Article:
Year End Review 2020
Policing is one of the most important institutions in our society and one of the most challenging of professions. Canadians demand that police serve their communities in a manner that respects the rights, freedoms and equality of all.
Amidst renewed public scrutiny and rightfully high expectations for police, the CRCC remains committed to:
- delivering a robust complaint process that holds the RCMP accountable for its activities and conduct; and
- delivering effective, independent review of Canada's national police service.
As we look forward to the opportunities ahead, the CRCC reviews the year that was 2020.
Greater police accountability is achieved through effective oversight, not only for public complaints, but also through reviews of systemic issues.
Section 45.34(2) of the Royal Canadian Mounted Police Act stipulates that, in order to conduct a review on its own initiative, the CRCC must be satisfied that "sufficient resources exist for conducting the [specified activity] review and the handling of complaints under Part VII will not be compromised."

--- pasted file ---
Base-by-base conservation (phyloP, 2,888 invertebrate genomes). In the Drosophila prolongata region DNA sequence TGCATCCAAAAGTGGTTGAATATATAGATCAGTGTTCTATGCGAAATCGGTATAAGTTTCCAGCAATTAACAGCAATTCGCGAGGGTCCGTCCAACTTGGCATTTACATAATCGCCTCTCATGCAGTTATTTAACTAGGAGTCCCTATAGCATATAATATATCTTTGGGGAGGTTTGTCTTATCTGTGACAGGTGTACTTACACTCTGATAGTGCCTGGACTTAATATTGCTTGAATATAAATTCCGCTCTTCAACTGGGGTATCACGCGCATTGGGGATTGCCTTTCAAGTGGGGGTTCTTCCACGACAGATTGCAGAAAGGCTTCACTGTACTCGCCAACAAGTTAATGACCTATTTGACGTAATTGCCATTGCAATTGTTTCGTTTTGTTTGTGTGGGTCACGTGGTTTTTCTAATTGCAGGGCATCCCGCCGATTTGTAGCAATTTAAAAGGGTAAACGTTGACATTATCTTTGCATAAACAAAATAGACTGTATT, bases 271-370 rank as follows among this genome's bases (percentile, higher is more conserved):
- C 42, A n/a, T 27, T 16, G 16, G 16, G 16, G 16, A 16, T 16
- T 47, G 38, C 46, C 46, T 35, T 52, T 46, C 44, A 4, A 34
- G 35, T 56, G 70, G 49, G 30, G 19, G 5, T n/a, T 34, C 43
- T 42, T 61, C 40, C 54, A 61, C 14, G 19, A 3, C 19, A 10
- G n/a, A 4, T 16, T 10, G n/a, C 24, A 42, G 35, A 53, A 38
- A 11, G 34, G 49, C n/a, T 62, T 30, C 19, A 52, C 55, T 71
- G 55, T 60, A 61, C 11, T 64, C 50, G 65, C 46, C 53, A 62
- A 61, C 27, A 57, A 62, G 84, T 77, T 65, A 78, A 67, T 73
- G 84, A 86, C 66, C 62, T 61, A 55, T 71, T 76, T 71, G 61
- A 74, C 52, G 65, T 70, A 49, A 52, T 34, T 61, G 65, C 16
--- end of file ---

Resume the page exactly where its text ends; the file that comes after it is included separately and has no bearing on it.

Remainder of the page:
Consequently, the CRCC, faced with a year-over-year increase in public complaints, must evaluate whether it has sufficient resources to undertake these vital examinations of RCMP policing activities.
In 2020, the CRCC completed two specified activity reviews.
Systemic Review of the RCMP's Policies and Procedures regarding Strip Searches
Strip searches are inherently degrading. Regardless of the circumstances that may sometimes warrant such action by police, without appropriate policy, training and supervision, strip searches can easily violate protections guaranteed to each of us under the Canadian Charter of Rights and Freedoms.
The CRCC's report is available here.
Review of the RCMP's Crime Reduction‑Type Units
The CRCC evaluated crime reduction‑type units in New Brunswick, Alberta and British Columbia.
The success of crime reduction units in enhancing community safety was evident in places like Surrey and Mission, British Columbia; rural parts of Alberta; and in the Codiac Regional Detachment in New Brunswick.
Of particular note, the CRCC was encouraged that, subsequent to the CRCC's review, the RCMP implemented a national crime reduction policy.
Click here to read the report.
Public Order Policing & Indigenous-Led Protests
Everyone in Canada has the right to express themselves, assemble peacefully, and associate freely with each other.
These same rights, enshrined in the Canadian Charter of Rights and Freedoms, empower people to voice dissent by engaging in lawful, non-violent protest.
The CRCC recognizes the challenges of policing protests, which include balancing the right to peaceful demonstration while enforcing the law and maintaining police and public safety.